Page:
Dave, Mike, Joe and I walked back down to where I left the boats and put back on there. There was a cable strung out across the river that hung down about a couple of feet above the water just below where we were to put on. By then our Baltimore buddies were coming down so I had Dave, Mike and Joe pull on the cable to tighten it up so it would lift up higher above the water to allow us to paddle under it. Once we were all past the cable, our cable crew put back on below the cable. When we got down to the second of the two monster rapids on the river, we had our last swim. Now this was one mean mother trucker and it was a bit grumpy today. It took out its anger on Joe as he was flopping around it picking the crud out of its teeth. It gargled him and spit him out of his boat. We pulled him into an eddy at the bottom of the rapid and got him hooked up, and then we paddled about another mile and called it a day.
We were quite exhausted, everyone probably stayed up later than usual during the week getting ready for the trip, I know I did. Friday morning we all met up at 4:30 in the morning to hit the road for this mega party, we paddled and partied until 1:00 am, took a nap and got up to paddle this monster today at a foot over maximum suggested level, I'm getting tired just thinking about it. We were beat, there was just enough energy left in us for the barn dance and some serious partying tonight. When we got back to Camp Caesar, some of us showered up while others just stood outside in the wind to blow away the smell. We then feasted on some spectacular chili that Kim made and some awesome taco salad that Witmer made and delicious chicken on the barbie, a` la Haynes that Joe made along with many other delicious treats that others contributed to the table. We feasted like royalty and shared drink of the finest spirits with good friends; you know it just doesn't get any better than this.
After Dinner we all headed out to the barn dance to raise a little hell and blow off the last of the steam that we had in us. Most of us were pretty burnt out and I for one just couldn't muster up the energy to dance and raise any hell, so I took the role as photographer and sat up in the bleachers and watched and photographed my friends partying it up. Kim and Barbara on the other hand were full of energy; they were dancing up a storm and provoking everyone in the crowd to dance. Before long they had the whole crowd dancing around the fire that was in the middle of the dance floor. Yes a real live camp fire, almost big enough to qualify as a bond fire was burning right there in the building. The smoke rolled directly up through a hole in the middle of the conical roof. The party cooled down somewhere around midnight and we headed back to the bunk house and eventually all bedded down for the night.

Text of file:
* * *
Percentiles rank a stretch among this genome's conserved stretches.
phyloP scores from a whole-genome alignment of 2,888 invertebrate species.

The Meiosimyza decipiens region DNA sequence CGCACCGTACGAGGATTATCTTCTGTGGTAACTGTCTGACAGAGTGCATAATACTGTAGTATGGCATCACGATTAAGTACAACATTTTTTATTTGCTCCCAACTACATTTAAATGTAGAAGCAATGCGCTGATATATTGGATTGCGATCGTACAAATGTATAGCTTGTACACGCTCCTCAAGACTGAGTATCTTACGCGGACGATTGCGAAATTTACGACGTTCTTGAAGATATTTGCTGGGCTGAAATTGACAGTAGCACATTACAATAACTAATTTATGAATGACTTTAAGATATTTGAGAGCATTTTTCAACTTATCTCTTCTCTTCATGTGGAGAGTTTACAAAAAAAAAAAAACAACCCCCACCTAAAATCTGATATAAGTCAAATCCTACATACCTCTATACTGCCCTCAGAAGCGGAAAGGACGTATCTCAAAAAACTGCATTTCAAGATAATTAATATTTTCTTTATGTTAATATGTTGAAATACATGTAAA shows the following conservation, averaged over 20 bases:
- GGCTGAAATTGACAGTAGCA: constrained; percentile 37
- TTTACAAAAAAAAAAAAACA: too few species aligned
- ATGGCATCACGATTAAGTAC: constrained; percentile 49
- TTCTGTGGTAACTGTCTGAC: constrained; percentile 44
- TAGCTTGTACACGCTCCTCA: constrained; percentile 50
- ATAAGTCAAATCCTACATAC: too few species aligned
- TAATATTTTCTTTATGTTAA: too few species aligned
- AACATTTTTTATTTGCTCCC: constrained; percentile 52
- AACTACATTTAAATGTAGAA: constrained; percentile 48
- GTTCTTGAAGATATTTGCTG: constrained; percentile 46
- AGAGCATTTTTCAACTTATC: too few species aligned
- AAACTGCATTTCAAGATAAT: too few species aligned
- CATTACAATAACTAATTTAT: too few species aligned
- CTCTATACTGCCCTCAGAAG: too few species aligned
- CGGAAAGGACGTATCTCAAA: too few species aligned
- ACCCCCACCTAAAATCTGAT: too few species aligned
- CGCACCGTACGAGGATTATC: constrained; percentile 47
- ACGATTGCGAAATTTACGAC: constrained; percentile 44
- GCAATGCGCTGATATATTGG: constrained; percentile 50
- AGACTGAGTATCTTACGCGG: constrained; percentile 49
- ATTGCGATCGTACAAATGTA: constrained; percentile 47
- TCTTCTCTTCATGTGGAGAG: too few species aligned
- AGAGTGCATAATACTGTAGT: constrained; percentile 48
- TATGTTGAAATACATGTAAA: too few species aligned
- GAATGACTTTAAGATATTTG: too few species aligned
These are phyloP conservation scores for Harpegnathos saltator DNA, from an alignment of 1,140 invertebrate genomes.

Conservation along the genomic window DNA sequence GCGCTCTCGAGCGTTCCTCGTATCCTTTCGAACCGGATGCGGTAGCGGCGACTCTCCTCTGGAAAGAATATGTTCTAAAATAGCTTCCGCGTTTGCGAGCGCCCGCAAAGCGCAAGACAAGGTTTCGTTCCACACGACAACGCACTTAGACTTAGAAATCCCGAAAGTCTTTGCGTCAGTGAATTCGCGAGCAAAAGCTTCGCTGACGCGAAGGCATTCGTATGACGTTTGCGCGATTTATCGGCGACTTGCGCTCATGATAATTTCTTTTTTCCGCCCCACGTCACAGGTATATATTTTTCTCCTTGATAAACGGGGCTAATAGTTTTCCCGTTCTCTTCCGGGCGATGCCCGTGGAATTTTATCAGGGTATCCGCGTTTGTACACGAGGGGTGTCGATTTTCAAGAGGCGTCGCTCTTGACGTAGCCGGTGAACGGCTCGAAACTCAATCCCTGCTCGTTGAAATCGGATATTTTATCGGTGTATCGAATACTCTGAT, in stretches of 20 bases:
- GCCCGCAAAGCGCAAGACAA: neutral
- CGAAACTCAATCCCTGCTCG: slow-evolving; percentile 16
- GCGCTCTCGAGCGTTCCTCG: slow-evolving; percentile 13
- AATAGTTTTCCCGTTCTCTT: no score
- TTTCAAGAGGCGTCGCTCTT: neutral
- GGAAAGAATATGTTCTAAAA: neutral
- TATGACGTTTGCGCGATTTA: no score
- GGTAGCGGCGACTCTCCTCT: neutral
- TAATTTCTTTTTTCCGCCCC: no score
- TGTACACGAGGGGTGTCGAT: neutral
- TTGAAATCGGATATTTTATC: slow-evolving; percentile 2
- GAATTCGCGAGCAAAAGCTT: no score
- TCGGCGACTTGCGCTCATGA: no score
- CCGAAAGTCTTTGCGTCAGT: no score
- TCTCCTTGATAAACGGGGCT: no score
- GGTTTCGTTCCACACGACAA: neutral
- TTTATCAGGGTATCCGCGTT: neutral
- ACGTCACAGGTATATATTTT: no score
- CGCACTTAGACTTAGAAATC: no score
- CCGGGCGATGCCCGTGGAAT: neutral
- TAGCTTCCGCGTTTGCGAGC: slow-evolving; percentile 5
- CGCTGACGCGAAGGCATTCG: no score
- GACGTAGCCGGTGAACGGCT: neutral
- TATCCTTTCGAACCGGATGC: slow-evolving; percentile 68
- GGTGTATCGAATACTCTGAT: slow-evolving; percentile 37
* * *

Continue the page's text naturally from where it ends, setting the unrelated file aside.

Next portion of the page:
Sunday we woke up at around 8:00 am, packed it up and said our goodbyes to our Baltimore friends. They went in one direction and we went in the other. On our way home we stopped off near Mount Storm and paddled the Upper Stoney from Mount Storm Lake to the route 50 bridge. It snowed all night long and dropped about four inches of snow on the ground, the wind was howling with hurricane force and the temps were in the 30's. Sometimes I wonder if we're not all lunatics. The wind blew so hard at times when we were on the river that it almost caused me to flip over a couple of times, this was the first time that I ever experienced that on the water. The level was a pleasant 420 cfs, perfect for the last paddle of the weekend. It was just enough excitement to keep a worn out crew of die hard paddlers smiling and out of trouble. We even mustered up enough energy to conjure up a couple of swims, one when Barbara went down a blind slot upside down and pinned and another when Chris and Dave came around a bend shooting the bull and encountered a river wide strainer that extracted Chris from his boat. There was enough room for one boat to pass under the strainer on the far left. Apparently they spent way too much time talking about who was going to do what and Chris drew the short straw and ended up under the log. I think he got mud in his panties on that little debacle. Other than that close call, the weekend ended with a very nice little seven mile paddle down a sweet little class III run that took us about two and a half hours and we were back on the road heading home. We enjoyed an extremely wonderful weekend spending time on some fantastic white water and sharing time with some incredible friends. We're going to do it again next year, hope to see you there.